So my question is why are we not doing this for ourselves and for those around us respecting their trauma. Romans 12 15 says rejoice with those who rejoice mourn with those who mourn do we do that do we genuinely rejoice with people when they have wonderful blessings in their lives or do we envy them or do we feel bitterness because we're not having those things as caregivers a lot of things are elusive to us but do we rejoice with those who are having wonderful things in their lives. I'll give you an example this may be a bit personal but I don't think she'll mind me sharing it. I watched Johnny Erickson Tada I posted a video of Gracie standing in the hospital after the surgery and she's walking down the hallway and it's taken an enormous amount of effort to do it and this huge surgery she's put it on her prosthetic legs and she's walking down the hallway and Johnny texted me and and and called me on facetime and so forth we talked and she genuinely rejoiced that Gracie was able to do this. Genuinely rejoiced that Gracie was able to do this but Johnny can't stand but she rejoiced that Gracie could and there's a song that Gary Chapman wrote for Gracie and I can't wait for you all to hear it I alluded to this a couple of weeks ago and Johnny and Gracie were singing in the hospital with my friend Stephen on the guitar and there's this sense of great excitement for both of them and this song reflects what's going to happen to them in eternity. But right now they're rejoicing together but I watched Johnny do this and I thought wow she was genuinely rejoicing not envious not feeling sorry for herself but rejoicing and what was going on with Gracie and respecting her trauma and do we mourn with those who mourn?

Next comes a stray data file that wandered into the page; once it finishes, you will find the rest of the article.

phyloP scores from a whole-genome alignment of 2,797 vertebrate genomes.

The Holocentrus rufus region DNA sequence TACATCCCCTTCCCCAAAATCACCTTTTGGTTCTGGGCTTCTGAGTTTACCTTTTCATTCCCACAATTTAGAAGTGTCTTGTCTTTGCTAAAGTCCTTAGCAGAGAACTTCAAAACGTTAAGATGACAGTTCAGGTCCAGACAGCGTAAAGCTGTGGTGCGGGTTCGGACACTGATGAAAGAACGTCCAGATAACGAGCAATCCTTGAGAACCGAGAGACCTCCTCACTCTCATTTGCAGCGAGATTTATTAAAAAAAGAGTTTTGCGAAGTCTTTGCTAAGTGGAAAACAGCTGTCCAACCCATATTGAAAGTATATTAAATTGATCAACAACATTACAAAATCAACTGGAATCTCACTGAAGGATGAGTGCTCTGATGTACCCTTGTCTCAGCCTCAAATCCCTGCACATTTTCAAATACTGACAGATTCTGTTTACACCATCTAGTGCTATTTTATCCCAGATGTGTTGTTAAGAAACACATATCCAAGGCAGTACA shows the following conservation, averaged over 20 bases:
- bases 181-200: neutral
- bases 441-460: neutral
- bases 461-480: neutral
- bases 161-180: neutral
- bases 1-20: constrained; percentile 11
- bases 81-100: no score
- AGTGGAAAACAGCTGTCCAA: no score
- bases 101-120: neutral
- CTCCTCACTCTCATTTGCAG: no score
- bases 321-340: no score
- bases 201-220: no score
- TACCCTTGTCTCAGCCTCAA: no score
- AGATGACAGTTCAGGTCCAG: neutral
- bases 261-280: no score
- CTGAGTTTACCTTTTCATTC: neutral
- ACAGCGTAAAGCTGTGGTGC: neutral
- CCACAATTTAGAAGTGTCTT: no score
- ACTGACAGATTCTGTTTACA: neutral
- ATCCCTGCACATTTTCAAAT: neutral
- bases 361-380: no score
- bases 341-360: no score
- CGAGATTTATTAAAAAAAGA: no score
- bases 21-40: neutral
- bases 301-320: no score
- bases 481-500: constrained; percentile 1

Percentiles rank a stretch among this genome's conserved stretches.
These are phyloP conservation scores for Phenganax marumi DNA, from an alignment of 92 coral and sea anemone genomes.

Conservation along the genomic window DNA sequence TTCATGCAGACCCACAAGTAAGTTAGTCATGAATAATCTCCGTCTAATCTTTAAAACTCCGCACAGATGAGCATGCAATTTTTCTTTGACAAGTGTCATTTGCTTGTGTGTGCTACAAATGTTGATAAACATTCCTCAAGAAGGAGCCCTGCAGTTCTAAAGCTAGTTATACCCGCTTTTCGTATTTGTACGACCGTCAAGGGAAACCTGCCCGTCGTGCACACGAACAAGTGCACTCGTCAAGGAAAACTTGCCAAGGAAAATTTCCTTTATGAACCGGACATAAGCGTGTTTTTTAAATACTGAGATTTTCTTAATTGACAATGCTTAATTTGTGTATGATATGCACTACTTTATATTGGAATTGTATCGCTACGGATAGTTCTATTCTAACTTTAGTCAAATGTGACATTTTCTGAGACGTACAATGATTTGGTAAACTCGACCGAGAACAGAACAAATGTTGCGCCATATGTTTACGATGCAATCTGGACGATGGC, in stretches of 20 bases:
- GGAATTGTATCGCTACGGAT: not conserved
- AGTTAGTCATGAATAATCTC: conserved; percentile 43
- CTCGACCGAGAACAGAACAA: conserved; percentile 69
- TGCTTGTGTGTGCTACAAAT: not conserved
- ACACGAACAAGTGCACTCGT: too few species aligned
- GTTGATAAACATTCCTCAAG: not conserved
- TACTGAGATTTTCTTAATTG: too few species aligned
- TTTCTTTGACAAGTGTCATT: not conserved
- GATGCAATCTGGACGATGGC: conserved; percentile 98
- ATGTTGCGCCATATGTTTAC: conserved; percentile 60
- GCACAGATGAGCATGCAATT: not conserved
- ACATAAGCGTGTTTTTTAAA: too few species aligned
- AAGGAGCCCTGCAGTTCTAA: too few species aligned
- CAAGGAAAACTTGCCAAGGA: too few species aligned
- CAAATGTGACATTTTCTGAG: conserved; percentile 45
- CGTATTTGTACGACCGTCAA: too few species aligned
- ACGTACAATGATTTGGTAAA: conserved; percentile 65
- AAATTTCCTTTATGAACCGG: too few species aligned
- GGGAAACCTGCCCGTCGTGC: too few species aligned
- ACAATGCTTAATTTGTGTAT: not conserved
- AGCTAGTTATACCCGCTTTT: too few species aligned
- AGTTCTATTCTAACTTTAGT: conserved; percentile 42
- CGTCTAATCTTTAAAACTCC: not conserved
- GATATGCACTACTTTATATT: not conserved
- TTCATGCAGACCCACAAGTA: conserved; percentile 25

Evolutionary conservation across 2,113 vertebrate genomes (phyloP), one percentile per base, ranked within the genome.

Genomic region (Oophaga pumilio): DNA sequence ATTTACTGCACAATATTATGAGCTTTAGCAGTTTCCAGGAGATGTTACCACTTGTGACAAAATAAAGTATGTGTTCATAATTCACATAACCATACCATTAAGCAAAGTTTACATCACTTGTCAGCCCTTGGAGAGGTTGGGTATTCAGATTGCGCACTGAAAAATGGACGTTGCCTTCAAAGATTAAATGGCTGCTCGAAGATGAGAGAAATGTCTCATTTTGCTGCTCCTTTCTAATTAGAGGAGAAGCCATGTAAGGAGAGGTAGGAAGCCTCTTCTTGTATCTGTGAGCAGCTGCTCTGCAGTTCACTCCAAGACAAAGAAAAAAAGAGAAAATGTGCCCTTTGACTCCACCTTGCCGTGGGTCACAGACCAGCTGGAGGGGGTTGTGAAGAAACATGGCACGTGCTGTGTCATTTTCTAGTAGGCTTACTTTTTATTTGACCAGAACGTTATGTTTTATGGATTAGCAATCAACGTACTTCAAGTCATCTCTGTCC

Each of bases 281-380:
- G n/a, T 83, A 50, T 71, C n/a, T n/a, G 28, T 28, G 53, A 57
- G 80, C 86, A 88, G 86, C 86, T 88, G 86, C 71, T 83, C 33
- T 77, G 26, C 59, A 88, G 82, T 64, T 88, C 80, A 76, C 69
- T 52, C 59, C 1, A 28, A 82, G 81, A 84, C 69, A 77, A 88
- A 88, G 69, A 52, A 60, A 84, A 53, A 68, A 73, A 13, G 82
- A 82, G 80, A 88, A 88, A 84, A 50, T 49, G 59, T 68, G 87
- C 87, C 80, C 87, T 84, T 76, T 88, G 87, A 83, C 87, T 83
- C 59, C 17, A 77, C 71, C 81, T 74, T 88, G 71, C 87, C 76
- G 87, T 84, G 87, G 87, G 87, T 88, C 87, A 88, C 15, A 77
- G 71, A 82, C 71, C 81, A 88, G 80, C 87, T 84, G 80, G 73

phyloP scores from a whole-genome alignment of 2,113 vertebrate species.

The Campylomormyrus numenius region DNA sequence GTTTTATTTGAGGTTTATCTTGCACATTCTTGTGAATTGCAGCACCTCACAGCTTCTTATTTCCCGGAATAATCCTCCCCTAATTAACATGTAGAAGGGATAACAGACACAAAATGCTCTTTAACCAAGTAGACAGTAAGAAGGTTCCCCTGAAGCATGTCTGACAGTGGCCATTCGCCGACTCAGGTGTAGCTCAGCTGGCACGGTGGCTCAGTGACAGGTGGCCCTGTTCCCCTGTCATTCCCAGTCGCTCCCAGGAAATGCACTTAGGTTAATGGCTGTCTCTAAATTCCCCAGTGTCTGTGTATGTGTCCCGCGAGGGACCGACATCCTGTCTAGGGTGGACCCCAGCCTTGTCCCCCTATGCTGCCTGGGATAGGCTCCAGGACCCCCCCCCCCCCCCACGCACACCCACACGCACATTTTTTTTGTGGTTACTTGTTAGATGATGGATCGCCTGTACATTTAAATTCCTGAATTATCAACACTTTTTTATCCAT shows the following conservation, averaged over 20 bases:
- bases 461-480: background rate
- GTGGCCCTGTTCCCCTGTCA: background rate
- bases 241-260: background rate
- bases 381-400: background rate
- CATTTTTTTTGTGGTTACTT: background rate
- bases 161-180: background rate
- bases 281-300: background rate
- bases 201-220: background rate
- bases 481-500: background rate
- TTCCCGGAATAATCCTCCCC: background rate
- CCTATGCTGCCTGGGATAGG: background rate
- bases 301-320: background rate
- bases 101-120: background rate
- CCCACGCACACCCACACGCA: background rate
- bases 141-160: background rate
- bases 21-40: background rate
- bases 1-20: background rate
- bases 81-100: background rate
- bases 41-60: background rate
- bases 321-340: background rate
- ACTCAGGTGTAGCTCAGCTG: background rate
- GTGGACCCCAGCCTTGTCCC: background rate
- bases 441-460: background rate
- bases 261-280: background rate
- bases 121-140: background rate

Do we know what that means? Do we know what it means to sit with somebody in the mess that has befallen them and just to sit with them and respect the trauma and accept the reality of what has happened? It's hard to do these things. It takes something out of us. It takes a humility to rejoice with those who rejoice and to mourn with those who mourn. I think it takes a great humility. I think it takes a great humility and our Savior has demonstrated this over and over and over again throughout all of scripture and that he is seeing these things and Dietrich Bonhoeffer said this quote, I love this quote, we must learn to regard people less in the light of what they do or omit to do and more in the light of what they suffer. Do we regard each other in the light of what we suffer? And I look at this as caregivers and I think we sometimes become so myopic about our own suffering it becomes so up front to us.